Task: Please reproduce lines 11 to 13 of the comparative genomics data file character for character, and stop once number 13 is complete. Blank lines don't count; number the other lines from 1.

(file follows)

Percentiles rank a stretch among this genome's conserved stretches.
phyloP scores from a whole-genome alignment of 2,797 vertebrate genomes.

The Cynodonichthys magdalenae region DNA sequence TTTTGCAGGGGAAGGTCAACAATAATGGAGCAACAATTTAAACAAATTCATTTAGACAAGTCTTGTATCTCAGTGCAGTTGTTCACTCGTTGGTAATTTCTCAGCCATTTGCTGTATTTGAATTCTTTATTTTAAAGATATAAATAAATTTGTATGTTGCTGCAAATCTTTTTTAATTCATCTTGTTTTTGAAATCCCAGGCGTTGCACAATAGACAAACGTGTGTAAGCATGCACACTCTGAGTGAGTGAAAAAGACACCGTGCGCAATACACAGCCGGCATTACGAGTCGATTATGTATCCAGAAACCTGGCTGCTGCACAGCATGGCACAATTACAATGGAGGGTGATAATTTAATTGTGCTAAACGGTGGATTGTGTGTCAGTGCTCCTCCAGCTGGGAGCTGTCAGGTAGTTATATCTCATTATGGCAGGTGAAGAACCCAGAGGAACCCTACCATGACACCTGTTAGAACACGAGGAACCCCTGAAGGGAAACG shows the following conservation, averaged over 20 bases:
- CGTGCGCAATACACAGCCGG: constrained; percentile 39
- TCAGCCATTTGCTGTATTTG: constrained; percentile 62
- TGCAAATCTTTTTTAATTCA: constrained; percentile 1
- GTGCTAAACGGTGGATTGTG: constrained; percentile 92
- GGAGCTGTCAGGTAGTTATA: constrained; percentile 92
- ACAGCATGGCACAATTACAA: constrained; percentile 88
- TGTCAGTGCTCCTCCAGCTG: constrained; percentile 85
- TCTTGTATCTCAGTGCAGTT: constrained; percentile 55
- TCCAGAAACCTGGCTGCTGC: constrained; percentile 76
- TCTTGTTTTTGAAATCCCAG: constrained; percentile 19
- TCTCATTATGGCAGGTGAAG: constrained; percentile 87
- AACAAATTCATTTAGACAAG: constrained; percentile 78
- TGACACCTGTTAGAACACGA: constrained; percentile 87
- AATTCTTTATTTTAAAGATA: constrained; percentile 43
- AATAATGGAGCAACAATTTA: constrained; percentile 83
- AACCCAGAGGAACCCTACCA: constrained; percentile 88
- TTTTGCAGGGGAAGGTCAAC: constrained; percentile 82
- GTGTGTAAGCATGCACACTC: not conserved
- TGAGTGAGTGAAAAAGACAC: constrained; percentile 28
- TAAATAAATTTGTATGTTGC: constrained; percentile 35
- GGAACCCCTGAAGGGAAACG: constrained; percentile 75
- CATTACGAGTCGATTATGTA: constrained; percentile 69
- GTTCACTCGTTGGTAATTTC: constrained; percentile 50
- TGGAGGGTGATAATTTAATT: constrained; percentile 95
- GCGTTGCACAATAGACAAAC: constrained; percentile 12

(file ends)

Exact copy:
- TCTTGTATCTCAGTGCAGTT: constrained; percentile 55
- TCCAGAAACCTGGCTGCTGC: constrained; percentile 76
- TCTTGTTTTTGAAATCCCAG: constrained; percentile 19